A call to extend the Brexit transition period to give businesses more time to deal with coronavirus has divided the Stormont executive.
SDLP Infrastructure Minister Nichola Mallon has proposed that executive colleagues jointly urge the UK Government to ask the EU for an extension beyond the end of 2020.
While her call was backed by ministers from Sinn Fein and the Alliance Party, the DUP and UUP opposed the move, resulting in a tied vote.
Even if Ms Mallon had secured a majority around the executive table at Monday’s meeting, the proposal would still have fallen if the DUP had voted against it, under cross community voting rules.
During the meeting of the devolved administration, ministers agreed to revisit the issue in two weeks’ time.
Ms Mallon said businesses and communities were “consumed” by the impact of coronavirus.
“In recognising this I brought a proposal to the executive today that as a Northern Ireland Executive we would write to the UK Government requesting an extension to the transition period, just as they have done in Scotland, just as they have done in Wales,” she said.
“It was disappointing that the DUP didn’t vote in support of my proposal.”
She added: “I think it’s very important at this time that we do all we can to protect our businesses and our communities and that is why we must request an extension of the British Government.”
The EU has stated a willingness to consider a two-year extension of the transition arrangements to provide time to reach a comprehensive trade agreement.
But the UK Government has insisted the transition period will end as scheduled at the end of the year.
When the transition period ends the Northern Ireland protocol will come into force – an arrangement by which the region continues to follow single market rules for goods and administers the EU’s customs code at its ports.
Later at Monday’s daily Covid-19 media briefing, DUP First Minister Arlene Foster and Sinn Fein Deputy First Minister Michelle O’Neill stated their different perspectives on the call for an extension.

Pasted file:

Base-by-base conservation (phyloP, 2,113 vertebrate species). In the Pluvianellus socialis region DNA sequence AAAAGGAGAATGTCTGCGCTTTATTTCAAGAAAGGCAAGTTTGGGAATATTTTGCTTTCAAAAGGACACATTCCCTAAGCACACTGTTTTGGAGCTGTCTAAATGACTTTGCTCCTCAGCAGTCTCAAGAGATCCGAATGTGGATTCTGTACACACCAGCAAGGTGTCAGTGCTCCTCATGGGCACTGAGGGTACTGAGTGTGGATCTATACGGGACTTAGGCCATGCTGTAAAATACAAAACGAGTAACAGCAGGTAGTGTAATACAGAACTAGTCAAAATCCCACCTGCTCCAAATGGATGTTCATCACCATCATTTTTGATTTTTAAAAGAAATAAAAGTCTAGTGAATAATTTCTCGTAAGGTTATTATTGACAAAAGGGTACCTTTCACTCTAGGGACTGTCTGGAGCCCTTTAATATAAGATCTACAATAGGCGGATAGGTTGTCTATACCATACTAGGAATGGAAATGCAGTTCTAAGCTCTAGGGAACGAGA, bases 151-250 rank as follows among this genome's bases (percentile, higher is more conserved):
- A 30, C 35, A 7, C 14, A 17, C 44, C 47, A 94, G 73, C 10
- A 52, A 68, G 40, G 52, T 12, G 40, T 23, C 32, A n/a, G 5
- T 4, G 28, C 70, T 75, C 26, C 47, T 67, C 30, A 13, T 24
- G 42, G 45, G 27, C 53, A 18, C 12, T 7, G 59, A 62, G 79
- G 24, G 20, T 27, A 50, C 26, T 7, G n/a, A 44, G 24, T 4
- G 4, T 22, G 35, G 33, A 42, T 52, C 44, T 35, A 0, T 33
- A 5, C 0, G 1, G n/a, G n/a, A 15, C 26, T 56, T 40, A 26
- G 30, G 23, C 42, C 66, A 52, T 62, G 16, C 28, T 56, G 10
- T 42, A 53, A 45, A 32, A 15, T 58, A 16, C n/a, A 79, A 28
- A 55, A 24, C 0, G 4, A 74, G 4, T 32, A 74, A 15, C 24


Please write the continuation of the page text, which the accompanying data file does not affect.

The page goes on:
Mrs Foster, who said the executive’s private deliberations should not have been made public, stressed that an extension was a matter for the UK Government.
“It’s not a matter for the executive here in Stormont,” she added.
“I believe something we need to focus on doing is making sure that we have the minimum amount of risk to the Northern Ireland economy, that’s certainly where my focus is at currently in terms of the Northern Ireland protocol, and I hope it’s where the focus of my colleagues is at as well.
“I would much prefer to move forward in terms of consensus, building consensus. I think we have consensus around the fact that we all want to protect the economy of Northern Ireland after Brexit and after the transition period, and therefore we should focus on that and make sure that we do our best for the economy and the people of Northern Ireland.”
Mrs O’Neill said an extension was necessary because the local economy was “on its knees”.
“Given the Covid-19 pandemic and the economic impact that’s having on our economy, I think it’s only reasonable the deadline should be extended,” she said.
“There’s a need for an extension in order to allow us to be able to deal with the economic catastrophe that is Covid-19 and its implications for our economy.
“There isn’t anything good to come from Brexit, there should be an extension and if this is going to be foisted upon us then my opinion is that there should be an extension.
“Our local economy is on its knees because of the coronavirus epidemic and the fact that they’re having to respond and deal with all of that and to have that shock, and then to have the Brexit shock, the outcome of which remains to be seen, so there should be an extension.”